July 2008

Choosing a 20-Gauge Pump: Remington Edges Mossberg

The Remington Model 870 Express Pump Synthetic 7-Round model held a one-shell advantage that, in our view, gave it the nod over the Mossberg 500 Persuader/Cruiser slide action.

For home defense, the focus is usually on 12-gauge shotguns, but we recently tested two 20 gauges that for many—if not all—folks would be better choices because of their lighter weight and reduced recoil. Our test products this round were the Remington Model 870 Express Pump Synthetic 7-Round 3-Inch 20 Gauge No. 81100, $397; and the Mossberg 500 Persuader/Cruiser 3-Inch 20 Gauge 6-shot No. 50452, $388.

Both guns were matte-black synthetic-stock pumps with 3-inch chambers, with 18- or 18.5-inch barrels and weights between 5.1 (Mossberg) and 6.5 pounds (Remington).

Not to spoil the surprise, we liked both of these 20 gauges a lot, and we would buy either one of them. In particular, for those shooters who already own an Express or Persuader 12 gauge for hunting or other uses, we’d recommend staying with your "house" brand and buy the 20 gauge you’re already familiar with. The reason many shooters should prefer these 20s for home defense over a bigger 12 gauge is that they’re noticeably lighter than the 12s. In the September 2005 issue, we tested the Remington Model 870 Express Synthetic 12 Gauge Magnum No. 25077, $345, which weighed 7.25 pounds, and the Mossberg Persuader Model 590A1 12 Gauge Magnum No. 51411, $443, which weighed 6.9 pounds. The 20s we tested weigh three-quarters of a pound to nearly 2 pounds less, respectively, than their counterpart 12s, which make them better choices for women or teenagers who might want to shoot them, but they don’t give up much in terms of hall-clearing power or capacity.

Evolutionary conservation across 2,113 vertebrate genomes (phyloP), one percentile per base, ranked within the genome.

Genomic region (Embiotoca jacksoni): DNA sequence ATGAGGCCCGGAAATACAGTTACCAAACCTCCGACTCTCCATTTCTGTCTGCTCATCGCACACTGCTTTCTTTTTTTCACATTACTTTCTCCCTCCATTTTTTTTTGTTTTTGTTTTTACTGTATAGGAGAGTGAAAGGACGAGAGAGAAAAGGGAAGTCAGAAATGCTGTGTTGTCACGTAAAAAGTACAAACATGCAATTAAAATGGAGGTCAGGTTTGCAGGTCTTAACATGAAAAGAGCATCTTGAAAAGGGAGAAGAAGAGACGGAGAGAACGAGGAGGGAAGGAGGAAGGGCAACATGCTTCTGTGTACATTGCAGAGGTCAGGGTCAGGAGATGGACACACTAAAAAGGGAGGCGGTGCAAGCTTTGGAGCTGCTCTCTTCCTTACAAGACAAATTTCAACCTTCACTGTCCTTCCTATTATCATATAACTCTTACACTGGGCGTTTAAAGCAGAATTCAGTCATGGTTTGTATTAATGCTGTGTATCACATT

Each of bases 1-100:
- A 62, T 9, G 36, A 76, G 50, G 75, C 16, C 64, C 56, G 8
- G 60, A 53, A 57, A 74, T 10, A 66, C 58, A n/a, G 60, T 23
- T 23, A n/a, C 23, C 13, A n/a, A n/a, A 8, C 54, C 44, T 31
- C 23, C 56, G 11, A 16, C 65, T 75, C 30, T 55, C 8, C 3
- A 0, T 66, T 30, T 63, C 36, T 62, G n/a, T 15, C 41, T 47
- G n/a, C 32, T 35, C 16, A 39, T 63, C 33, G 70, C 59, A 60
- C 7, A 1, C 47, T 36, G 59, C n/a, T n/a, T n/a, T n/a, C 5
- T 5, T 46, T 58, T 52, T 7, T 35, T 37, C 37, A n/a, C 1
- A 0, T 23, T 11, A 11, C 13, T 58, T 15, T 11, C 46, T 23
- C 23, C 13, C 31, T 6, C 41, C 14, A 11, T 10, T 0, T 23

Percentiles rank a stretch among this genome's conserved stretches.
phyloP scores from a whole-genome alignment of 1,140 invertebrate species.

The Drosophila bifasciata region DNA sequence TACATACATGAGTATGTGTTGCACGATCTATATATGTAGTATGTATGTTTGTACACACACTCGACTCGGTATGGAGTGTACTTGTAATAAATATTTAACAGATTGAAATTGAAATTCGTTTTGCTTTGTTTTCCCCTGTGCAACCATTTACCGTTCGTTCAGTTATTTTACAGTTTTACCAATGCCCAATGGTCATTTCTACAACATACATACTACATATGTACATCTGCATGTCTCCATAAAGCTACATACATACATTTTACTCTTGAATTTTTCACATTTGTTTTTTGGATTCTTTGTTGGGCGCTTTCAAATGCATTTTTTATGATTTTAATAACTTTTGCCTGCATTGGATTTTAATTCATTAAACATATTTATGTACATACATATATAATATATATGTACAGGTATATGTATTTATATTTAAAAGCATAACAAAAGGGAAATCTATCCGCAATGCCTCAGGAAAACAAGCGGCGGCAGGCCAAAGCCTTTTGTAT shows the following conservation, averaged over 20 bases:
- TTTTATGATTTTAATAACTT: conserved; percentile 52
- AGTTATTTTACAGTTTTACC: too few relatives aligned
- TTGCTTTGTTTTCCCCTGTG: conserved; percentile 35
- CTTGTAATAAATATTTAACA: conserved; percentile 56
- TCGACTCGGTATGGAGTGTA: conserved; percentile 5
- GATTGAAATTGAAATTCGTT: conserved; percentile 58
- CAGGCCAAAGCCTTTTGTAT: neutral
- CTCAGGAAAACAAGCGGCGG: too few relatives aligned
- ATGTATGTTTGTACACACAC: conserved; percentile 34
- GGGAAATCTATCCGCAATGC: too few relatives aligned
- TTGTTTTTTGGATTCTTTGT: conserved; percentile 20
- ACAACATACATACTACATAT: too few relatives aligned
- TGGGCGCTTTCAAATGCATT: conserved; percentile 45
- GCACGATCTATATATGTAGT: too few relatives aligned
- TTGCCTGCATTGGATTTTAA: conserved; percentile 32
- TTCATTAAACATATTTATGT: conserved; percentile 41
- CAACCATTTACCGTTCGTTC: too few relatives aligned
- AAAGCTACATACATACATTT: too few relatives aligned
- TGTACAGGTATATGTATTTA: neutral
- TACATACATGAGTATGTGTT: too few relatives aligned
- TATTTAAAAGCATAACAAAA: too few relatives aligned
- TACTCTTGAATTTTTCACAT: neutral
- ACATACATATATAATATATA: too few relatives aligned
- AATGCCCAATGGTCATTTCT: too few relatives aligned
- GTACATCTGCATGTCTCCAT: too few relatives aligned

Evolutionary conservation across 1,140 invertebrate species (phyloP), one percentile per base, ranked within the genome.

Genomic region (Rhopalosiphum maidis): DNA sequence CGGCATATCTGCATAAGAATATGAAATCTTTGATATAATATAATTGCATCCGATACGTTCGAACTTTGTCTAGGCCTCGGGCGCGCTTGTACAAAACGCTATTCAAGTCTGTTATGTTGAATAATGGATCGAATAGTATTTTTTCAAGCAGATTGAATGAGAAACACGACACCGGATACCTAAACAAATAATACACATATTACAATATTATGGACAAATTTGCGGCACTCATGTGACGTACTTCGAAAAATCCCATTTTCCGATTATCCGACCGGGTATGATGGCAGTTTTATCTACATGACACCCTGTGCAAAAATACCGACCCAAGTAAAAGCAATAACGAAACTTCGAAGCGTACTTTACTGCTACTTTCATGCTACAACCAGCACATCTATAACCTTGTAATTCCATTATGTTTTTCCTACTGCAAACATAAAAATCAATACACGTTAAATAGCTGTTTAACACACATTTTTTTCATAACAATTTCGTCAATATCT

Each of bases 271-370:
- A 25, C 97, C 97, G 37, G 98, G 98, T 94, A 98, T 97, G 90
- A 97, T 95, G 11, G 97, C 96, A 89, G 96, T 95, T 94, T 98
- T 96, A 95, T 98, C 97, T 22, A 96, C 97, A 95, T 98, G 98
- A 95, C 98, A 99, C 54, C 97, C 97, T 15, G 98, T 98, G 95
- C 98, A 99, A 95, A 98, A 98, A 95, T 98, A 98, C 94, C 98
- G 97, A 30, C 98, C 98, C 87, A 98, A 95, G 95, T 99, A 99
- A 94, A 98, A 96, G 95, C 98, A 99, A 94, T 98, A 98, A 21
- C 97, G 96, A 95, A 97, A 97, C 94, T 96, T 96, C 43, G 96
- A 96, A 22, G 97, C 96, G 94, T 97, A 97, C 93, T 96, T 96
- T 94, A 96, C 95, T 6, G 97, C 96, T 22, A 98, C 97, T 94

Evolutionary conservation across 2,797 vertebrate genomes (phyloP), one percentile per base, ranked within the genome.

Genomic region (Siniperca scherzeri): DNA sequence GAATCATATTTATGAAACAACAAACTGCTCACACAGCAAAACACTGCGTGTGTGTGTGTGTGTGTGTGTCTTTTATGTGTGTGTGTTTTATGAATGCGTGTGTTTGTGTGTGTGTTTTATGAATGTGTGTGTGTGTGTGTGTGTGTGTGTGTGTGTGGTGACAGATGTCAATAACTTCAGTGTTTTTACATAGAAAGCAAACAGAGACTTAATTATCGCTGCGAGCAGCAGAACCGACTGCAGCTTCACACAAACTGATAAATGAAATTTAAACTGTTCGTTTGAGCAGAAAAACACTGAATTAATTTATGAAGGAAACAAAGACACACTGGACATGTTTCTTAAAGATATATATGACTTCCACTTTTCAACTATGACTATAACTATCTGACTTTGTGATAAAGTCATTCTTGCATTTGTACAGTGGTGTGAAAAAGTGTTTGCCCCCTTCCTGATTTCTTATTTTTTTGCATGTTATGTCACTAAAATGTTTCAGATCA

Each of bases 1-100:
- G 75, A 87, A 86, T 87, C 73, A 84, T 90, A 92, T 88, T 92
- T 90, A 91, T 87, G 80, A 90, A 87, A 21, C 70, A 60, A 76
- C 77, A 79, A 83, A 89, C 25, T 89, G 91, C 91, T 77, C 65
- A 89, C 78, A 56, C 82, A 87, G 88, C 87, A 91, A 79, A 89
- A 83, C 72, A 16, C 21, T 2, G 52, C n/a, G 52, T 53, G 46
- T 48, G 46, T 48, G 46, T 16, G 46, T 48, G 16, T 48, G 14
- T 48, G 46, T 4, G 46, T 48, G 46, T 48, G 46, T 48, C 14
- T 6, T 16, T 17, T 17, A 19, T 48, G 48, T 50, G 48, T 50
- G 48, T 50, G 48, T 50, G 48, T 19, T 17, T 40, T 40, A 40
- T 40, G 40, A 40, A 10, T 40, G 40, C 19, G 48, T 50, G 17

To function-test these pump guns, we took a trip to the tactical range and fed them a diet of common 20-gauge loads. Our test rounds were Remington’s ShurShot Heavy Dove 20 Ga. R20HD-S 2.75-in. 2.5 Dr. Eq. 1 oz. No. 8s; Sellier & Bellot 20 Ga. Field Load 2.75-in. 2.75 Dr. Eq. 1 oz. No. 8s, and Remington Premier STS Steel Light Target Load 20 Ga. STS20LS7 2.75-in. 2.5 Dr. Eq. 7/8 oz. No. 7s. At the firing line, both guns functioned properly, and we recorded no failures to fire or stoppages of any sort, though we had some trouble loading the Mossberg, which we detail below. In terms of materials, the Mossberg had an aluminum-alloy receiver that really cut its weight, while the Remington’s was steel. Both had alloy trigger guards, and the safety button for the Remington was steel while the Mossberg’s was plastic. We like the Remington’s use of a steel receiver and buttons and metal trigger guard.

Both guns have only the most rudimentary sights, which is fine for how they will probably be used, with shotshells. At close quarters, either shotgun would be an effective self-defense choice. Firing at 10 yards, we shot coffee-saucer-size patterns. However, the Remington holds six in the magazine and the Mossberg five, and that extra round might be the tiebreaker for some owners, as it was for us.

After the bang-bang section was complete, we moved on to other areas of function to separate them and call a winner. Here’s what we found out:

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